More details about the flywheel 'kinetic energy recovery system'

Do your remember the hybrid system that stores braking energy not as electricity but in a rotating flywheel as kinetic energy? Well, the system is going to be mated to a special CVT transmission able to change 6-to-1 ratio within one revolution. That is, in 50 ms, the transmission can go to almost zero to full power.

The Kinetic Energy Recovery System (KERS), which is soon going to be tested with a Chevy V8 engine, becomes part of the transmission system of the car and it is light: for F1 applications, the variator and flywheel each weigh less than 5kg in a system with a total mass that does not exceed 25kg. This is both good for the upcoming Formula 1 hybrid racers and for regular car use, where it has a huge potential to help reduce CO2 emissions and pollutants.

The developers say that the device is twice as efficient as electric hybrids. And it's got an additional benefit: since the flywheel is vacuum sealed, the system is silent, except for the links to the transmission and bearings, which is something they're working on.

The flywheel is made from high-strength steel and composite material in which the maximum stresses are less than in the con-rod of a conventional internal combustion engine.

Flybrid, Torotrak and Xtrac promise to keep us updated on the evolution of this system, which you can check by clicking the Read link. Full press release after the jump.

[Source: Flybrid]

Xtrac and Flybrid to reveal technical details of flywheel 'kinetic energy recovery system' at global conference

* Motorsport experts to discuss mechanical alternative to hybrid electric vehicle technology for future road cars
* Fast-acting flywheel system offers up to twice the efficiency, half the mass and more rapid transfer of energy compared with current battery systems

Martin Halley, chief engineer with transmission technology specialist Xtrac and Jon Hilton, managing partner of Flybrid Systems, a new company taking a fresh look at hybrid vehicle technology, will describe the technical innovations behind their groundbreaking mechanical flywheel 'kinetic energy recovery system' (KERS) - which also incorporates advanced traction drive technology from Torotrak - at a forthcoming high-level motorsport industry conference.

"The Federation Internationale de l'Automobile (FIA) regulatory body, which governs motorsport, has recognised that motor racing provides a unique opportunity to demonstrate new technologies which could be relevant to the automotive mainstream," said Halley, whose presentation will provide an overview of new F1 regulations and the technology and materials required to develop the sophisticated transmission system required for a mechanical based KERS system.

"The new rules being drawn up for F1 will stimulate the development of new and exciting technologies, within a competitive environment, which may otherwise not have occurred. This means rapid product development is required right here and right now," commented Hilton, whose technical paper will discuss the recovery and storage of braking energy in a mechanical-based flywheel system.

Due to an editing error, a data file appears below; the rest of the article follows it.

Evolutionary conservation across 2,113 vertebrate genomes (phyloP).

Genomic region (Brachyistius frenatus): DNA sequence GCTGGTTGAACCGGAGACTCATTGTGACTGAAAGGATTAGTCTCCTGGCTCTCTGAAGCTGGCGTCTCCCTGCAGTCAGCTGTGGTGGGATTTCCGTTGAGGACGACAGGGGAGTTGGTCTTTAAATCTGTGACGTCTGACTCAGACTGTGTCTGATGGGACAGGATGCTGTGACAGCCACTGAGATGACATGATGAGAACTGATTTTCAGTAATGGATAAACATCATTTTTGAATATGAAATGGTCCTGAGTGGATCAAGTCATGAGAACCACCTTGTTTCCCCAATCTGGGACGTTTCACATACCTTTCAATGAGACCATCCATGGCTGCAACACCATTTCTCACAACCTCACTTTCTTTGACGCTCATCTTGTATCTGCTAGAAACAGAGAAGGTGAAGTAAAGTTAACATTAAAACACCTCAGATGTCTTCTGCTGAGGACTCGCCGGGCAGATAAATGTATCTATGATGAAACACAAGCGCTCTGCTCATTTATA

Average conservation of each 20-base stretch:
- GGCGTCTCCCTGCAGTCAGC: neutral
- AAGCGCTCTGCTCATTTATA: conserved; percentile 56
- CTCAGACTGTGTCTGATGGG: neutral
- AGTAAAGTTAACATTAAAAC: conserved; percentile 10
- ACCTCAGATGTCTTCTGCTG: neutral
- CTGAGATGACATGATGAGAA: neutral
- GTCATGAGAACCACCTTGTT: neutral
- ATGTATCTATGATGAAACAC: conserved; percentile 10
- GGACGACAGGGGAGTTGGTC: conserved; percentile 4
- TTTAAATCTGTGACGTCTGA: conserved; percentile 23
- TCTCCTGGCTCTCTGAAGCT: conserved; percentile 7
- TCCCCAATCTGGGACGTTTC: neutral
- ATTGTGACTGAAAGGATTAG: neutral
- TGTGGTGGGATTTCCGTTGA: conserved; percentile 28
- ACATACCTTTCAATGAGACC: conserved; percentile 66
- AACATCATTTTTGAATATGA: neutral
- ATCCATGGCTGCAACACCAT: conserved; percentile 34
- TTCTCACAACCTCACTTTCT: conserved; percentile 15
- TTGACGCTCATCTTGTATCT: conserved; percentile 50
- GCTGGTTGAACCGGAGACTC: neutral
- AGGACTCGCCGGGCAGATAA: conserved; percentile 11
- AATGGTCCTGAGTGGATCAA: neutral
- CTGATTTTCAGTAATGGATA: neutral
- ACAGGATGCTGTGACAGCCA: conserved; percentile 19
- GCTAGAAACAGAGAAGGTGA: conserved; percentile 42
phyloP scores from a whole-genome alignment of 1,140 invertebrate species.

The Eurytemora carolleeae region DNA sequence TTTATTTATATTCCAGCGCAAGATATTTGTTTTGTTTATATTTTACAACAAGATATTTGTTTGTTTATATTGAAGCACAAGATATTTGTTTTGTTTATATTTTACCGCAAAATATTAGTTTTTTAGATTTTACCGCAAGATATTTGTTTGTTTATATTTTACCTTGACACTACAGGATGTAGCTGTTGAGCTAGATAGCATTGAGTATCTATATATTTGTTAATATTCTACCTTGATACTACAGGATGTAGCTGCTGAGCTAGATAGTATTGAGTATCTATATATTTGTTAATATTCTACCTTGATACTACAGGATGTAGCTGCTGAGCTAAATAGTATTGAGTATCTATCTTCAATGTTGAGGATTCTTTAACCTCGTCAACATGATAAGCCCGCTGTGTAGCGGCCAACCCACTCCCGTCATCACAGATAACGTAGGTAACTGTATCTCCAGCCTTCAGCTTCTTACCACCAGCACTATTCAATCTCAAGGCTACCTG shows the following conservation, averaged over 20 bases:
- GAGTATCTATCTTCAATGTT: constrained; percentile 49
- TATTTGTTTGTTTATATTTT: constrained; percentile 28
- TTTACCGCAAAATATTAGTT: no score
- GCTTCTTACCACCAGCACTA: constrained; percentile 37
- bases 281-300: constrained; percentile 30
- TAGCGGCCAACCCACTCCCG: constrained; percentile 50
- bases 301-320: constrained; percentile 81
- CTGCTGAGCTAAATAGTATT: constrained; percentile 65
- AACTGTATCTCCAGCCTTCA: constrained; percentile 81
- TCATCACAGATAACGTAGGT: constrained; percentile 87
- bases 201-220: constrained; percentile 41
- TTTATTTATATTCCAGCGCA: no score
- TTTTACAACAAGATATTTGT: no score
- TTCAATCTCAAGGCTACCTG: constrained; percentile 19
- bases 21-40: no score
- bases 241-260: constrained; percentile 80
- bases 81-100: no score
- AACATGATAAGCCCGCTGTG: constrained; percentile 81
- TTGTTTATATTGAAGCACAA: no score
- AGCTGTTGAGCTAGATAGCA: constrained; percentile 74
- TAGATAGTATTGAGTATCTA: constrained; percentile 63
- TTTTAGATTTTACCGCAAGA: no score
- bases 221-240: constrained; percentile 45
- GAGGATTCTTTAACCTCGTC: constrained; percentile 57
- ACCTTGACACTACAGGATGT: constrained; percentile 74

Flybrid has already secured one unnamed F1 team as a customer and is confident others will follow given the benefits of a fast-acting flywheel system, which offers up to twice the efficiency, half the mass and more rapid transfer of energy compared with hybrid battery electrical systems. The company is also well on its way to bench testing a flywheel KERS system adapted for road car applications using a Chevrolet V8 engine.

Flybrid's brake regenerative system uses advanced gearbox technology provided by transmission specialists Torotrak and Xtrac. The system employs a small and sophisticated ancillary gearbox manufactured by Xtrac incorporating a continuously variable transmission (CVT) design licensed from Torotrak. Torotrak's patented traction drive technology is being developed for motorsport applications by Xtrac under an exclusive licensing agreement. Xtrac can sub-license the CVT 'variator' technology to Flybrid and other motorsport teams who may wish to design and build their own flywheel.

The role played by Flybrid, Torotrak and Xtrac in designing a mechanical KERS solution for F1 could be instrumental in developing this pioneering vehicle technology for more fuel efficient road cars without resorting to the expense and complexity of battery systems. Compared with hybrid electric vehicles, which use batteries for energy storage, a mechanical KERS system utilises flywheel technology as a highly efficient alternative to recover and store a moving vehicle's kinetic energy.

The combination of gearbox-variator and flywheel would form part of the driveline assembly. The kinetic energy is stored during a braking manoeuvre and is then released back into the driveline as the vehicle accelerates. Flybrid, Torotrak and Xtrac claim that compared to the alternative of battery systems, a mechanical KERS system can provide a more compact, lighter and environmentally-friendly solution.

Torotrak's patented technology is a vital element in a mechanical system as it provides a continuously variable connection between the flywheel and the vehicle driveline. Xtrac's exclusive licence and development of the system for motorsport applications allows it to design, manufacture, assemble and distribute complete variator systems and discrete components to F1 and other motorsport customers.